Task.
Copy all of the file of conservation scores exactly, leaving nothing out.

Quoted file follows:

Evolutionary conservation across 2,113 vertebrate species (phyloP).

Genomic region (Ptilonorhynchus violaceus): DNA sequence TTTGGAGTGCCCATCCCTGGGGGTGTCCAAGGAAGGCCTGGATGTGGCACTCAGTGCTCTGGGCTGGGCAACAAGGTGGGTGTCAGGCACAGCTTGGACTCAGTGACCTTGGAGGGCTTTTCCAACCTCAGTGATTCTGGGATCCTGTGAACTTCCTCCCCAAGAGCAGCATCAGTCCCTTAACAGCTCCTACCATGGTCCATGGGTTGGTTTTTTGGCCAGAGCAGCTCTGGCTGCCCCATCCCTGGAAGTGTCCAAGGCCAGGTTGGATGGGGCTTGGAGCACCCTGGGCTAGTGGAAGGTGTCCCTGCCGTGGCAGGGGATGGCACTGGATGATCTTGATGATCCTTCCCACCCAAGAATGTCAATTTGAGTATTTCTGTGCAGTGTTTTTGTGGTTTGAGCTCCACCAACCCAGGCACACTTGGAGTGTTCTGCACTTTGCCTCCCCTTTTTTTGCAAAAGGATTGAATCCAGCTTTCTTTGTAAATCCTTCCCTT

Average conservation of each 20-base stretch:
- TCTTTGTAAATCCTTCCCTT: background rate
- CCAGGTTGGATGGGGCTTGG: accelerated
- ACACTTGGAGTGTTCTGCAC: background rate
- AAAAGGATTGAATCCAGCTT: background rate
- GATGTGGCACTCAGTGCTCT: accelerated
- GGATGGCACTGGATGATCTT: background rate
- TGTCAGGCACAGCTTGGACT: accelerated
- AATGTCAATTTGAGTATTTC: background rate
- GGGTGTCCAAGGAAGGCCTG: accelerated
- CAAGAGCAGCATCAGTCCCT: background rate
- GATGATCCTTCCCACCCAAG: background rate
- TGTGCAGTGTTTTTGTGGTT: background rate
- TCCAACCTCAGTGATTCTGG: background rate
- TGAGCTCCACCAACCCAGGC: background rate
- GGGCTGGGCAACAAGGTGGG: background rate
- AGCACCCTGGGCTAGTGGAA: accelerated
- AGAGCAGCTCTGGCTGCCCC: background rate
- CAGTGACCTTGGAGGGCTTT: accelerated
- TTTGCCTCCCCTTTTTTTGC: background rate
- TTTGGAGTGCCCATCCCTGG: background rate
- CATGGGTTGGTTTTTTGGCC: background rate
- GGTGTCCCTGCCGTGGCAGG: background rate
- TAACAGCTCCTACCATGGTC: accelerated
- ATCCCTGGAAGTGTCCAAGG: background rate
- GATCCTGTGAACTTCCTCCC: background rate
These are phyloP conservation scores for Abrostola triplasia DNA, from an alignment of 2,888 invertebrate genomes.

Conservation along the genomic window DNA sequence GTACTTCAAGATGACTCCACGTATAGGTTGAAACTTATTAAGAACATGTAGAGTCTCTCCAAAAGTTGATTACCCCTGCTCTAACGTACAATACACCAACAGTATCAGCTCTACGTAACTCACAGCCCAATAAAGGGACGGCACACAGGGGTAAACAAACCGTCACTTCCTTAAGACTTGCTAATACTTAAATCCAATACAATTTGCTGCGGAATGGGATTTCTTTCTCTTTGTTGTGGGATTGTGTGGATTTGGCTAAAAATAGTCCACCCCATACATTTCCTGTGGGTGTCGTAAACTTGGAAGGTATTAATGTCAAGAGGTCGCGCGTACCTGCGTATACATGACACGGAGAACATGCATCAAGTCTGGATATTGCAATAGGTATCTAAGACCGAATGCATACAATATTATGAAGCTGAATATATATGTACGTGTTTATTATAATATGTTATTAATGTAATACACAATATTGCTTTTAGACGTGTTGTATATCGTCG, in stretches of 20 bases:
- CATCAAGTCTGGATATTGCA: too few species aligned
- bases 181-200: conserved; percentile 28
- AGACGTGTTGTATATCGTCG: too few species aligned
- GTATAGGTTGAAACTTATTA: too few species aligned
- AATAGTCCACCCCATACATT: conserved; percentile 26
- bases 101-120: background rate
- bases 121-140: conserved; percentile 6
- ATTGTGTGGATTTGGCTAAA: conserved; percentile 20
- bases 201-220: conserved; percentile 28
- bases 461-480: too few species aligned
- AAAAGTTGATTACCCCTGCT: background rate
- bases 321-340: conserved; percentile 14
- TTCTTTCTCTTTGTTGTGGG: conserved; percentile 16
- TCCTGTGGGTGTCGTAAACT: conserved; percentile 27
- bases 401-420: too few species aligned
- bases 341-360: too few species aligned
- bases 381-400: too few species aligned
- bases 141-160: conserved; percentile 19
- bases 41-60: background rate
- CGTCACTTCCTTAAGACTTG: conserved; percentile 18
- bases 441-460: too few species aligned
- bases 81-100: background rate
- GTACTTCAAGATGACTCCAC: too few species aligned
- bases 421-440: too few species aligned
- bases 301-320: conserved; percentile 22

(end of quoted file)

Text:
Evolutionary conservation across 2,113 vertebrate species (phyloP).

Genomic region (Ptilonorhynchus violaceus): DNA sequence TTTGGAGTGCCCATCCCTGGGGGTGTCCAAGGAAGGCCTGGATGTGGCACTCAGTGCTCTGGGCTGGGCAACAAGGTGGGTGTCAGGCACAGCTTGGACTCAGTGACCTTGGAGGGCTTTTCCAACCTCAGTGATTCTGGGATCCTGTGAACTTCCTCCCCAAGAGCAGCATCAGTCCCTTAACAGCTCCTACCATGGTCCATGGGTTGGTTTTTTGGCCAGAGCAGCTCTGGCTGCCCCATCCCTGGAAGTGTCCAAGGCCAGGTTGGATGGGGCTTGGAGCACCCTGGGCTAGTGGAAGGTGTCCCTGCCGTGGCAGGGGATGGCACTGGATGATCTTGATGATCCTTCCCACCCAAGAATGTCAATTTGAGTATTTCTGTGCAGTGTTTTTGTGGTTTGAGCTCCACCAACCCAGGCACACTTGGAGTGTTCTGCACTTTGCCTCCCCTTTTTTTGCAAAAGGATTGAATCCAGCTTTCTTTGTAAATCCTTCCCTT

Average conservation of each 20-base stretch:
- TCTTTGTAAATCCTTCCCTT: background rate
- CCAGGTTGGATGGGGCTTGG: accelerated
- ACACTTGGAGTGTTCTGCAC: background rate
- AAAAGGATTGAATCCAGCTT: background rate
- GATGTGGCACTCAGTGCTCT: accelerated
- GGATGGCACTGGATGATCTT: background rate
- TGTCAGGCACAGCTTGGACT: accelerated
- AATGTCAATTTGAGTATTTC: background rate
- GGGTGTCCAAGGAAGGCCTG: accelerated
- CAAGAGCAGCATCAGTCCCT: background rate
- GATGATCCTTCCCACCCAAG: background rate
- TGTGCAGTGTTTTTGTGGTT: background rate
- TCCAACCTCAGTGATTCTGG: background rate
- TGAGCTCCACCAACCCAGGC: background rate
- GGGCTGGGCAACAAGGTGGG: background rate
- AGCACCCTGGGCTAGTGGAA: accelerated
- AGAGCAGCTCTGGCTGCCCC: background rate
- CAGTGACCTTGGAGGGCTTT: accelerated
- TTTGCCTCCCCTTTTTTTGC: background rate
- TTTGGAGTGCCCATCCCTGG: background rate
- CATGGGTTGGTTTTTTGGCC: background rate
- GGTGTCCCTGCCGTGGCAGG: background rate
- TAACAGCTCCTACCATGGTC: accelerated
- ATCCCTGGAAGTGTCCAAGG: background rate
- GATCCTGTGAACTTCCTCCC: background rate
These are phyloP conservation scores for Abrostola triplasia DNA, from an alignment of 2,888 invertebrate genomes.

Conservation along the genomic window DNA sequence GTACTTCAAGATGACTCCACGTATAGGTTGAAACTTATTAAGAACATGTAGAGTCTCTCCAAAAGTTGATTACCCCTGCTCTAACGTACAATACACCAACAGTATCAGCTCTACGTAACTCACAGCCCAATAAAGGGACGGCACACAGGGGTAAACAAACCGTCACTTCCTTAAGACTTGCTAATACTTAAATCCAATACAATTTGCTGCGGAATGGGATTTCTTTCTCTTTGTTGTGGGATTGTGTGGATTTGGCTAAAAATAGTCCACCCCATACATTTCCTGTGGGTGTCGTAAACTTGGAAGGTATTAATGTCAAGAGGTCGCGCGTACCTGCGTATACATGACACGGAGAACATGCATCAAGTCTGGATATTGCAATAGGTATCTAAGACCGAATGCATACAATATTATGAAGCTGAATATATATGTACGTGTTTATTATAATATGTTATTAATGTAATACACAATATTGCTTTTAGACGTGTTGTATATCGTCG, in stretches of 20 bases:
- CATCAAGTCTGGATATTGCA: too few species aligned
- bases 181-200: conserved; percentile 28
- AGACGTGTTGTATATCGTCG: too few species aligned
- GTATAGGTTGAAACTTATTA: too few species aligned
- AATAGTCCACCCCATACATT: conserved; percentile 26
- bases 101-120: background rate
- bases 121-140: conserved; percentile 6
- ATTGTGTGGATTTGGCTAAA: conserved; percentile 20
- bases 201-220: conserved; percentile 28
- bases 461-480: too few species aligned
- AAAAGTTGATTACCCCTGCT: background rate
- bases 321-340: conserved; percentile 14
- TTCTTTCTCTTTGTTGTGGG: conserved; percentile 16
- TCCTGTGGGTGTCGTAAACT: conserved; percentile 27
- bases 401-420: too few species aligned
- bases 341-360: too few species aligned
- bases 381-400: too few species aligned
- bases 141-160: conserved; percentile 19
- bases 41-60: background rate
- CGTCACTTCCTTAAGACTTG: conserved; percentile 18
- bases 441-460: too few species aligned
- bases 81-100: background rate
- GTACTTCAAGATGACTCCAC: too few species aligned
- bases 421-440: too few species aligned
- bases 301-320: conserved; percentile 22